Results Summary

What was the research about?

Each year, more than 500,000 people in the United States are hospitalized for blood clots that form in their veins. Many people who have a clot will have another within 10 years. Patients can take medicines called blood thinners to treat and prevent new clots. But blood thinners may cause problems, like severe bleeding. Questions remain about how long people should take these medicines to prevent future clots.

In this study, the research team compared ways to prevent blood clots in people who have already had one. The team compared patients who took blood thinners after a clot for 3 months with patients who took them for more than 3 months and up to 12 months. The team also compared the safety of taking three common blood thinners—warfarin, apixaban, and rivaroxaban—for more than 3 and up to 12 months.

The research team looked at risk of a hospital stay for new blood clots or bleeding.

What were the results?

Compared with patients who stopped taking blood thinners after three months, patients who took blood thinners for more than three months had:

  • A lower risk of a hospital stay to treat new blood clots within six months
  • A higher risk of a hospital stay to treat severe bleeding within six months

Statistical tests found that, among patients who took blood thinners for more than three months, patients taking:

  • Apixaban had a lower risk of a hospital stay to treat new blood clots than patients taking warfarin
  • Apixaban and patients taking rivaroxaban had a similar risk of a hospital stay to treat new blood clots
  • Rivaroxaban and patients taking warfarin had a similar risk of a hospital stay to treat new blood clots

The risk of a hospital stay to treat severe bleeding didn’t differ among patients who took warfarin, apixaban, or rivaroxaban.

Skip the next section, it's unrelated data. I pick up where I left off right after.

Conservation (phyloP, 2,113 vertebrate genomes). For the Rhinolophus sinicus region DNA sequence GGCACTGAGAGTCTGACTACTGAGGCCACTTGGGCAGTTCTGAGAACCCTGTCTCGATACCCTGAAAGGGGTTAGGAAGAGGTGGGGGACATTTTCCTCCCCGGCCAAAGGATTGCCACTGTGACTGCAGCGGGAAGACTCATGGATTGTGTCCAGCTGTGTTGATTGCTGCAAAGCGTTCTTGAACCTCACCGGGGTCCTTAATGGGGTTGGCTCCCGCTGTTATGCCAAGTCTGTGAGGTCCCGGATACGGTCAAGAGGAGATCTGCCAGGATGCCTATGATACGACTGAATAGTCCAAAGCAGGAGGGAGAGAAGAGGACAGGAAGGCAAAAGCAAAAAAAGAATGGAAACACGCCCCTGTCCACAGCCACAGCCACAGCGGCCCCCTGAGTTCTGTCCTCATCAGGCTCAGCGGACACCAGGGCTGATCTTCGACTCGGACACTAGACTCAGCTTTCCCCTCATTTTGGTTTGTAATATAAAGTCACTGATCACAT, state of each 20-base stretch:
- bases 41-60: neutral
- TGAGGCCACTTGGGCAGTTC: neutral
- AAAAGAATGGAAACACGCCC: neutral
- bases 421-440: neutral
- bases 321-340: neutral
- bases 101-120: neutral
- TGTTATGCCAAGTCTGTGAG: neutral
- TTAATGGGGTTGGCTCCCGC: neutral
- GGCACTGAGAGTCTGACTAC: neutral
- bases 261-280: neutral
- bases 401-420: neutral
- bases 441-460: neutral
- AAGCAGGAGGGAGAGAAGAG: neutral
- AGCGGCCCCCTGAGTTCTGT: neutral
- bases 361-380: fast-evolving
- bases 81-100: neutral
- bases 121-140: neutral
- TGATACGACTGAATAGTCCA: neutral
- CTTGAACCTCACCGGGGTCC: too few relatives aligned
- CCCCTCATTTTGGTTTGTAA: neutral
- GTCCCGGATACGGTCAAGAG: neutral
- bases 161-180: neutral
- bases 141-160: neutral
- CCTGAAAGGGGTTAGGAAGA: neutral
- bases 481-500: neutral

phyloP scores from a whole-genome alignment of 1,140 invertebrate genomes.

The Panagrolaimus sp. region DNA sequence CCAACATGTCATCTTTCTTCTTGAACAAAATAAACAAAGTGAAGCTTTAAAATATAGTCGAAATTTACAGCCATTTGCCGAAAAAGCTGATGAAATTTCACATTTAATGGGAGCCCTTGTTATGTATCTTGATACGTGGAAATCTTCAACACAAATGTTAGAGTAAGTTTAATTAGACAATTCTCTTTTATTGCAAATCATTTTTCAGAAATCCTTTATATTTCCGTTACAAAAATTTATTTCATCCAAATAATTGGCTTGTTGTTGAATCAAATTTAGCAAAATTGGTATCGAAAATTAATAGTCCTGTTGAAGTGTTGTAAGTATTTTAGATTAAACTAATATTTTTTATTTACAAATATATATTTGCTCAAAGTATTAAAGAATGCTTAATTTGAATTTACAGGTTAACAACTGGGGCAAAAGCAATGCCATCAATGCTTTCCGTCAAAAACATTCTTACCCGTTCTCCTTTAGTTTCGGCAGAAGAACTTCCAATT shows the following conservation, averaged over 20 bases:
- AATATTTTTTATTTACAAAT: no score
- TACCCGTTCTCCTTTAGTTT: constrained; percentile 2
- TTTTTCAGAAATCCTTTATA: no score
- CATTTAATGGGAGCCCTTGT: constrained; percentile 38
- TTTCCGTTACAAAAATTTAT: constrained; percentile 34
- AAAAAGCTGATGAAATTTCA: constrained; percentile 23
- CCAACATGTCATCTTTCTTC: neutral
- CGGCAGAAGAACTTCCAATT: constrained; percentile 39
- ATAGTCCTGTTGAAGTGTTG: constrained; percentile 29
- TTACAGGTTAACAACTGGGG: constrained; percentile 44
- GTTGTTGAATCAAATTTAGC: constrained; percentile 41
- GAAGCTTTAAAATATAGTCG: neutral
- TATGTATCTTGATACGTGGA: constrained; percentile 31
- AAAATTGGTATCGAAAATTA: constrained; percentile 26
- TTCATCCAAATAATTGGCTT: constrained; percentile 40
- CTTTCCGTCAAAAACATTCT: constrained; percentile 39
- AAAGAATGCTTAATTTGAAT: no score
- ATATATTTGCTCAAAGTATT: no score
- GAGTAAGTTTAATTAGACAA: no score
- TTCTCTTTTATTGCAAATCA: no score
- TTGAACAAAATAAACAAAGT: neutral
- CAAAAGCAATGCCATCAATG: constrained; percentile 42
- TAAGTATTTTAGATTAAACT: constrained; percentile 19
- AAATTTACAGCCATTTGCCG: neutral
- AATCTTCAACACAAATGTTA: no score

Who was in the study?

The study included health records from three nationwide health insurance claims databases for 90,921 adult patients. All patients had been in the hospital for a blood clot and took blood thinners after leaving the hospital for at least 90 days. The average age was 70, and 57 percent were women.

What did the research team do?

The research team looked at health records from 2010 to 2021 to find patients who had been hospitalized for a blood clot and who hadn’t used blood thinners before the clot. Then the team tracked hospital stays for patients who filled prescriptions for a blood thinner and took it for at least 90 days.

Patients with prior blood clots and doctors helped design the study.

What were the limits of the study?

The study didn’t assign patients by chance to length of treatment. Differences between patients who extended treatment and who stopped treatment may have affected study results.

Future research could determine the best length of time for patients to take blood thinners to reduce the risk of future blood clots and bleeding.

How can people use the results?

Patients and doctors can use these results when considering treatments for blood clots.

PCORI identified long-term use of blood thinner medicines as an important research topic. Blood thinners help prevent blood clots but may cause health problems if taken for a long time. Patients, clinicians, and others wanted to learn: How do different long-term blood thinner treatments compare for patients who have had a blood clot? To help answer this question, PCORI launched an initiative in 2015 on New Oral Anticoagulants (NOACs) in the Extended Treatment of Venous Thromboembolic Disease. The initiative funded this research project and others.

Final Research Report

View this project's final research report.

Peer-Review Summary